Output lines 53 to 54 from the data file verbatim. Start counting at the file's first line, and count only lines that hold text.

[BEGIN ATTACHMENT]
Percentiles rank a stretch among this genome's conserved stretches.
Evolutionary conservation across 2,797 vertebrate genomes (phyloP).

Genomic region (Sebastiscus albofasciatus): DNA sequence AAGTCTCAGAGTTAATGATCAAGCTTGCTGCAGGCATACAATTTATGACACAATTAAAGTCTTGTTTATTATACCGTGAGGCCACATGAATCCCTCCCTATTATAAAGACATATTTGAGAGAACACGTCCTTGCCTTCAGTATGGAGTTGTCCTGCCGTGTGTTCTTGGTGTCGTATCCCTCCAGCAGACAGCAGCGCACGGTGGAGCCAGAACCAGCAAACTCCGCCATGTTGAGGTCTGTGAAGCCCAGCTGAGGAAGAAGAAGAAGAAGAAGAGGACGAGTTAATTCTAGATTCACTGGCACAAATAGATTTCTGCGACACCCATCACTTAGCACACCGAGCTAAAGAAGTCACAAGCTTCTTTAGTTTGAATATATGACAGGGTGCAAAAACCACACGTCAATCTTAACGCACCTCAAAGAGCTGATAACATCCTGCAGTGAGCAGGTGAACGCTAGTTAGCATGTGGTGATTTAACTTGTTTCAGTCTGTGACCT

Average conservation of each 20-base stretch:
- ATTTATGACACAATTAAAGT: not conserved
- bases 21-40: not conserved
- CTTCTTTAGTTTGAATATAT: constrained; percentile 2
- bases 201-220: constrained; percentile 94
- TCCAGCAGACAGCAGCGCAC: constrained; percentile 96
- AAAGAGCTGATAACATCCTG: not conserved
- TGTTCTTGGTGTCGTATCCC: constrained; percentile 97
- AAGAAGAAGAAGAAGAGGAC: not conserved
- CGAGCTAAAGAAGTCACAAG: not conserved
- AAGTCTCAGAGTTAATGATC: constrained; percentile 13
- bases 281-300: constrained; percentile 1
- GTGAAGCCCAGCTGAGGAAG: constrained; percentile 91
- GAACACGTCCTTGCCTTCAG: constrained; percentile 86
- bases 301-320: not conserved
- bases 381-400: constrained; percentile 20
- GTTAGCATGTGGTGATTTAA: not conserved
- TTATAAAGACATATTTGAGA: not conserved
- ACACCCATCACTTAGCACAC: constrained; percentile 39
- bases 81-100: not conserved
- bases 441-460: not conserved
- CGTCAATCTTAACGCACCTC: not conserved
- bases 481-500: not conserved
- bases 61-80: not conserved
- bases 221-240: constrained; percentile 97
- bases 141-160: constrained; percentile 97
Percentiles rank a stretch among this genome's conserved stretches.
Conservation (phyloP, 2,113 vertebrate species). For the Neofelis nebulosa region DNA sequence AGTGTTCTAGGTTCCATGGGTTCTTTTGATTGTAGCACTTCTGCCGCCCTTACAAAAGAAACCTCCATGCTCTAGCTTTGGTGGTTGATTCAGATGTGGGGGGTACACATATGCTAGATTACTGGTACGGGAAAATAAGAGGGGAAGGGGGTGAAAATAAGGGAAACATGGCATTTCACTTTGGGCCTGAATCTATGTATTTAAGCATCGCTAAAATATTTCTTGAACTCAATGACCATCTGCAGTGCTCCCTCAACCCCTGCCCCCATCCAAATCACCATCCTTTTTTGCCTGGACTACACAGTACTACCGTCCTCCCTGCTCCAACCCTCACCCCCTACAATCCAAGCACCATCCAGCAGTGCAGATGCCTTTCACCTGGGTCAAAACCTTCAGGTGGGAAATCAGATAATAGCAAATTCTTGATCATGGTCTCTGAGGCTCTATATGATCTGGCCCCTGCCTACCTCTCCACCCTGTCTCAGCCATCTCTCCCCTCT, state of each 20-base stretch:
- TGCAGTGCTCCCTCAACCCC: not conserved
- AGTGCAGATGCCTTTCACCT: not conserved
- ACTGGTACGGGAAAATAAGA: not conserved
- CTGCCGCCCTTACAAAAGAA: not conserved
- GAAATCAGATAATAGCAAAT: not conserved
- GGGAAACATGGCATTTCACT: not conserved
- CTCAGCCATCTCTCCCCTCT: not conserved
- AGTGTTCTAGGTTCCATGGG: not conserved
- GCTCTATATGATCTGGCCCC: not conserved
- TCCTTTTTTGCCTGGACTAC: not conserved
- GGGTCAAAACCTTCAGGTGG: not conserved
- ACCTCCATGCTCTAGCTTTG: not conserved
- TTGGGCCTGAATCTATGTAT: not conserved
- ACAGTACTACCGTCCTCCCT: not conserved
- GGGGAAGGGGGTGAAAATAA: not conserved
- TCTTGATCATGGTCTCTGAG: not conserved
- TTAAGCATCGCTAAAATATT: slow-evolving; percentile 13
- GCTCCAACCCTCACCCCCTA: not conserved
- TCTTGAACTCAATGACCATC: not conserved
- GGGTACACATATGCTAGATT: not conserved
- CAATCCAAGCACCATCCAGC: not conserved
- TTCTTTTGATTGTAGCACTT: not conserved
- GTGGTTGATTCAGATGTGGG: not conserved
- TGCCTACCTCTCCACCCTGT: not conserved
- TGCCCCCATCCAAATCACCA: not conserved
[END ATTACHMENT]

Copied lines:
- TTCTTTTGATTGTAGCACTT: not conserved
- GTGGTTGATTCAGATGTGGG: not conserved